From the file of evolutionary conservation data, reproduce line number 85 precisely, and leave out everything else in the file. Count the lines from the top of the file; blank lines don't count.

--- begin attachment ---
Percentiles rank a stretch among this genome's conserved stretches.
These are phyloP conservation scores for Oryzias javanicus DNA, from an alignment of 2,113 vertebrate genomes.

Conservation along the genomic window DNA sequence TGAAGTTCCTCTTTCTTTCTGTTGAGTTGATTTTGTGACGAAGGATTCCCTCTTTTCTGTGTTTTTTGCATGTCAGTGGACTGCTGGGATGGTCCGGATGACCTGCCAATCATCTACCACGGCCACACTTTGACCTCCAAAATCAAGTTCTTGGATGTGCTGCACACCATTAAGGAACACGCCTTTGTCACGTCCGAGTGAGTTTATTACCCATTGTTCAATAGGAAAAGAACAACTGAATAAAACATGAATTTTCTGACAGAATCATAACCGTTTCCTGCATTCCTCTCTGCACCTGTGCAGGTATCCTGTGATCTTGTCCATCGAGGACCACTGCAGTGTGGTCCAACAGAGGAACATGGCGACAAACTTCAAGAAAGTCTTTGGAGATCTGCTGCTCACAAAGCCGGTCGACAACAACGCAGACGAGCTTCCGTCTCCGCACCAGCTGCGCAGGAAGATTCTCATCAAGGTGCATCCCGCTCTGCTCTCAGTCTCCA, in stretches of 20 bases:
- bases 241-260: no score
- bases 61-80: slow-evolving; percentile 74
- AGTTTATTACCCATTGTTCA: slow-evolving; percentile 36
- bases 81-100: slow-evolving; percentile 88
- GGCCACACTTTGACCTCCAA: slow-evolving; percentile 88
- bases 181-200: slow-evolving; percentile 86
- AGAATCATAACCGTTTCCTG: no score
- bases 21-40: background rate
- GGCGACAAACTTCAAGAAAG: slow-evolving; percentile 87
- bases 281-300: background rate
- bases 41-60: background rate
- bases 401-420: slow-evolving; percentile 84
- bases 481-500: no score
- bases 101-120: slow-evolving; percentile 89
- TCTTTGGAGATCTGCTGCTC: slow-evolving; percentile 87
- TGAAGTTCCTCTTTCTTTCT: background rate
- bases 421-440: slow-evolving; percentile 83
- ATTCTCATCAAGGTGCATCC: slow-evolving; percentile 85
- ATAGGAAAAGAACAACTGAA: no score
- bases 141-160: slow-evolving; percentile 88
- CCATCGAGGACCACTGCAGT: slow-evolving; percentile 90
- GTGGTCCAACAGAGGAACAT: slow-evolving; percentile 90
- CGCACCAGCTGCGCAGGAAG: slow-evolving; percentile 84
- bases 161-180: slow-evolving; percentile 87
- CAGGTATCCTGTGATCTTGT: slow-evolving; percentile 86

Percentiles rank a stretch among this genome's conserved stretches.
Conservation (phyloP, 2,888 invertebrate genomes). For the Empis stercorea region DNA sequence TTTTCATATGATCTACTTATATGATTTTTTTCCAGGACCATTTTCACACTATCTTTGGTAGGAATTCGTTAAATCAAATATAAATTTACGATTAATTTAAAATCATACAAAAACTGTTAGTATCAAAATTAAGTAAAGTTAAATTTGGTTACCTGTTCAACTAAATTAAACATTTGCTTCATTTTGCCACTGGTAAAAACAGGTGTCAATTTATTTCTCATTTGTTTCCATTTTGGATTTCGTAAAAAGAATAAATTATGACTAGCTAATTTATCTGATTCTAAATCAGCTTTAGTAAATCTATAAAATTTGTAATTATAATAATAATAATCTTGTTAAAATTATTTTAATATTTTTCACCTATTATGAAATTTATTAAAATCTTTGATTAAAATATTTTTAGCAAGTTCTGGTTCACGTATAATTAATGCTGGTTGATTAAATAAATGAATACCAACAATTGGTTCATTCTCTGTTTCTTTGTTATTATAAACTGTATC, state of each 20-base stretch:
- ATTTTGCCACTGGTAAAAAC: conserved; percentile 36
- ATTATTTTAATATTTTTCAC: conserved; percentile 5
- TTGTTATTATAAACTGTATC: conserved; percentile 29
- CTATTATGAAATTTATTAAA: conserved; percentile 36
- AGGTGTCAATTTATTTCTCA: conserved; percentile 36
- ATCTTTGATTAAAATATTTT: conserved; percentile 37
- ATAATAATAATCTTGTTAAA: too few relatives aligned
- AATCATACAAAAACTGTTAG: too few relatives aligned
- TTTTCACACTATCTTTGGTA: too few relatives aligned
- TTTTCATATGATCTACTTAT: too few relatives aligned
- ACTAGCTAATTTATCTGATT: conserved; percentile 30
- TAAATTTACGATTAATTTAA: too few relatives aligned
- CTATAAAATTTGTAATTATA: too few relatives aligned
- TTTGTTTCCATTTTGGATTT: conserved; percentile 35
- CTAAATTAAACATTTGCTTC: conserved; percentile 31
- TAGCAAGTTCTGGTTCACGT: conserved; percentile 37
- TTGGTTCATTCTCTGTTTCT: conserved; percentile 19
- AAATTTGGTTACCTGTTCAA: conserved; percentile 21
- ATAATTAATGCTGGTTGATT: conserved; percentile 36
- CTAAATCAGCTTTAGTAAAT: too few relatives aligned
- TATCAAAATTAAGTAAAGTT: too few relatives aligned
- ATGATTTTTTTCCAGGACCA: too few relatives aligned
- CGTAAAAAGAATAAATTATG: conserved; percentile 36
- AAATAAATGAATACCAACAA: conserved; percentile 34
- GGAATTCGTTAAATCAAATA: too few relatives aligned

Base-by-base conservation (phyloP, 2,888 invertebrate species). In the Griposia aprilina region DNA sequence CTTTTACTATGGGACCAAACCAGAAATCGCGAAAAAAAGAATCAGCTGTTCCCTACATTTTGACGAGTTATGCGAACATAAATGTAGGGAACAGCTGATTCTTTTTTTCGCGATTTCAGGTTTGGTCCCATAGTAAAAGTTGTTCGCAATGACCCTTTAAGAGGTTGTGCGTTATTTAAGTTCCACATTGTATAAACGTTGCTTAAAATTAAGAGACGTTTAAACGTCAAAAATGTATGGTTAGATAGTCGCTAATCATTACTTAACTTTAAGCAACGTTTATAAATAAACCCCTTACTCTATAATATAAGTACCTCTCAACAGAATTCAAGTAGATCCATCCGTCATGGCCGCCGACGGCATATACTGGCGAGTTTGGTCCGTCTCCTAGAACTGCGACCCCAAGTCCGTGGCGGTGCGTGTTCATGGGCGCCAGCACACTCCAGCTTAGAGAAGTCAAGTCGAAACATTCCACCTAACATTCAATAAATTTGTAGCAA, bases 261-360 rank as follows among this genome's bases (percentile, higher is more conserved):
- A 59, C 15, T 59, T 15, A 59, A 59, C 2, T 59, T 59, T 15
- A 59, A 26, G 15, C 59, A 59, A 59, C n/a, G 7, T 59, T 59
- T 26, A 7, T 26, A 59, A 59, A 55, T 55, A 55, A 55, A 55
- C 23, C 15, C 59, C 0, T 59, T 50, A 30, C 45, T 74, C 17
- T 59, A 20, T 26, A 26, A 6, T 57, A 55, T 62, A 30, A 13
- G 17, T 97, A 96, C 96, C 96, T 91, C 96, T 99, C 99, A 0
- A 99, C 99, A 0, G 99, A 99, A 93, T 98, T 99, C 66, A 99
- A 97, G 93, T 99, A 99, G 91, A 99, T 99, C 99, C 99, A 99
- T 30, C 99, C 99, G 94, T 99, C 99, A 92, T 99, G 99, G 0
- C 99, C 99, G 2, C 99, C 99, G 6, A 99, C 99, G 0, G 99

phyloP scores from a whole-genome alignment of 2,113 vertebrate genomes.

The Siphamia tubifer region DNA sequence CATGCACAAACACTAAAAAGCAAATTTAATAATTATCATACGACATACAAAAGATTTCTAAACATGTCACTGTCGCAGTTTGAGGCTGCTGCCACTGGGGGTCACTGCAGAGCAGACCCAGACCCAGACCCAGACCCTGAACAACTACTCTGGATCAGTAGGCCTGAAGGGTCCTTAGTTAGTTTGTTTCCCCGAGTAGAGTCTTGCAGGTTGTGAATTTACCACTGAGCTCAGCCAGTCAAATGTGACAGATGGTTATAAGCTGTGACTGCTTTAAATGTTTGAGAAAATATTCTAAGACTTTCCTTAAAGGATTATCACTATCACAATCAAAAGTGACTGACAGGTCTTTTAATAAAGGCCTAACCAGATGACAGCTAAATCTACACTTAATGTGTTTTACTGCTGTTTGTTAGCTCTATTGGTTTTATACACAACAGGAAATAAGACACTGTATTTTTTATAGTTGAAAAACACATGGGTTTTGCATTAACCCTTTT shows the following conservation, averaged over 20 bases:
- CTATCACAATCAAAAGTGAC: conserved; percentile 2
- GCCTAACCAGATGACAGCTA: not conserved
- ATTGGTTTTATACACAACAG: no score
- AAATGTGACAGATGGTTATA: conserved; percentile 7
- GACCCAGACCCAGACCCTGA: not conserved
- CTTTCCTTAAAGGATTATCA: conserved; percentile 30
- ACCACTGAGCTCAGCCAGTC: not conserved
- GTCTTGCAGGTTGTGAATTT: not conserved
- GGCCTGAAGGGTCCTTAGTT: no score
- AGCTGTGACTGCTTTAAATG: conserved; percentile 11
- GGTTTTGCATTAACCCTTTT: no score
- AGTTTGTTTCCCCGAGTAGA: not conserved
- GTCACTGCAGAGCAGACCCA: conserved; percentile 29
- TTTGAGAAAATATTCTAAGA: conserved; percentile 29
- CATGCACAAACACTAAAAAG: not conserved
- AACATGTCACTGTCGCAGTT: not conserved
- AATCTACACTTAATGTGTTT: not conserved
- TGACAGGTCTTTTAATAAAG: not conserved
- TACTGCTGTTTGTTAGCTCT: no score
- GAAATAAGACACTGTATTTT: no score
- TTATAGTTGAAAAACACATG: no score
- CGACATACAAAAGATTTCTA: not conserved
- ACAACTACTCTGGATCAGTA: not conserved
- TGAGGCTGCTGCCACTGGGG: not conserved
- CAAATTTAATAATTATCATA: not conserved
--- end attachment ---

- AATCTACACTTAATGTGTTT: not conserved